Sister Callista Roy is a nurse theorist and professor at the School of Nursing at Boston College, MA, where she teaches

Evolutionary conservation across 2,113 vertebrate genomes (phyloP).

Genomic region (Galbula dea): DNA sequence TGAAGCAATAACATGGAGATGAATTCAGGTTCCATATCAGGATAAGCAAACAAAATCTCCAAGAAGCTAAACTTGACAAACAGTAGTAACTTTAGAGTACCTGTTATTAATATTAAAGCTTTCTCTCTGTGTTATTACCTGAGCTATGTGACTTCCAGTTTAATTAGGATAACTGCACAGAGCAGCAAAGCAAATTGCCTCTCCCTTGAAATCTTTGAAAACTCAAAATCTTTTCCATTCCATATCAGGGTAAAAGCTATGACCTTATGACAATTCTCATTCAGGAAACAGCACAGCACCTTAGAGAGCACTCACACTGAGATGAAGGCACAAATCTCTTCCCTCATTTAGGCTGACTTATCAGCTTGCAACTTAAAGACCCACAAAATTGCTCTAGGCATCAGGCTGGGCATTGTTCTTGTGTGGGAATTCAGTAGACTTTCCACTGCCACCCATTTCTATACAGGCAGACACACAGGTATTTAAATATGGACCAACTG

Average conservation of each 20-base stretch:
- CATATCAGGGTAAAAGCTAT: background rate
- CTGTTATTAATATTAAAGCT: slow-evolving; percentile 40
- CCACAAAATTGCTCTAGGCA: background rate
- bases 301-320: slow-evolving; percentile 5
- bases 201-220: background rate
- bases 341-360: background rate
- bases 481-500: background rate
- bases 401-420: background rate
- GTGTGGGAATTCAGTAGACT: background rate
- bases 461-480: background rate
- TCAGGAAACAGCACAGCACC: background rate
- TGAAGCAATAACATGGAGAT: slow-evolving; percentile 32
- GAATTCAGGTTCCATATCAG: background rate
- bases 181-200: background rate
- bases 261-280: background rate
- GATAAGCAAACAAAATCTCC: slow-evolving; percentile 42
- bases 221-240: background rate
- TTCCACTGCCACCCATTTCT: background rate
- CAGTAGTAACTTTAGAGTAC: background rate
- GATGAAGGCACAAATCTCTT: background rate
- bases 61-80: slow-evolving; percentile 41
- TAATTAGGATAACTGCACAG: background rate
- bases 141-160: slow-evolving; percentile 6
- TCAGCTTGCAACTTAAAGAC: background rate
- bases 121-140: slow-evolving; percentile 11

doctoral, master’s, and undergraduate classes. Sr. Roy has contributed greatly to the nursing field through numerous publications, lectures, and workshops throughout the U.S. and abroad. As result of her invaluable contributions, she has been named a Living Legend by the American Academy of Nursing and the Massachusetts Registered Nurses Association (“Boston College William F. Connell School of Nursing,” n.d.). Roy developed the conceptual model known as the Adaptation Model of Nursing, which is a problem solving approach utilized for collecting data, identifying the capacities and needs of humans, and guiding the selection and implementation of nursing care (Nursing Theory: A companion to nursing theories and models, 2011). Roy’s model involves a six-step nursing process comprising: 1) assessment of behavior, 2) assessment of stimuli, 3) nursing diagnosis, 4) goal setting, 5) intervention, and 6) evaluation. For each one of these steps the person is analyzed in four adaptive modes - psychological, self-concept, role function, and interdependence modes - for his/her ability to adapt to stressors (Nursing Theory: A companion to nursing theories and models, 2011). The adaptation model is also effective in the evaluation of nursing interventions and it has been adapted to more specific topics such as chronic diseases by other investigators. In addition to the development of this influential conceptual model, Roy has developed mid-range theories to address practical issues since nursing theories are often too broad and complex to be readily applicable to daily nursing practice. In an article published in the Nursing Quarterly Journal, Whittemore and Roy (2002) explain a middle range theory of adaptation to Diabetes Mellitus (DM), which is based on Roy’s Adaptation Model and Pollock’s theory of adaptation to chro nic illness model (Pollock, 1993). I was intrigued by this article as diabetes - and chronic diseases in general - was one of the main reasons I became interested in the nursing field. In 2007 I began working on a large exercise trial for patients diagnosed with type 2 DM. My educational background was in exercise physiology and I had had several classes related to chronic diseases prior to beginning that position However, I was unaware of the pronounced lifestyle disruption diabetes can produce in patient s’ daily life. Thankfully, one of the members of our intervention team was a diabetes educator, which afforded me the opportunity to learn about the day-to-day challenges diabetic patients face, the various types of diabetes medications, their interaction with foods consumed, their effect on the ability to exercise, and possible hypoglycemic symptoms. I began to understand the intricacies of this health condition and the complexity of its management, which in turn changed my perception of patients’ challenges and the dramatic lifestyle adjustments it necessitates. Based on this experience, I decided I wanted to work with individuals diagnosed with DM or provide primary prevention to persons at high risk for developing this condition. Considering my background in exercise and nutrition, I realized having the nursing foundation was the missing piece of the puzzle. As I researched into the nursing career, I learned about other areas of nursing that appeal to me; however, diabetes education is still my number one interest. For this reason, I was excited to learn about the existence of this theoretical framework to guide holistic, patient-centered approach to nursing care of individuals diagnosed with DM. Prior to Whittemore and Roy’s development of the adaptation to DM theory, Pollock (1993) investigated the application of the adaptation model to chronic illness. She recognized the importance of psychological factors, while considering a key goal of living with a chronic disease is to identify the limitations resulting from the condition. She also acknowledged the importance of the patient reorganizing his/her environment as well as personal ideas as a means to successfully cope with chronic diseases. Interestingly, in many of the studies developed to test Pollock ’s theoretical framework, there was no association between psychosocial and physiological adaptation. The exceptions were the studies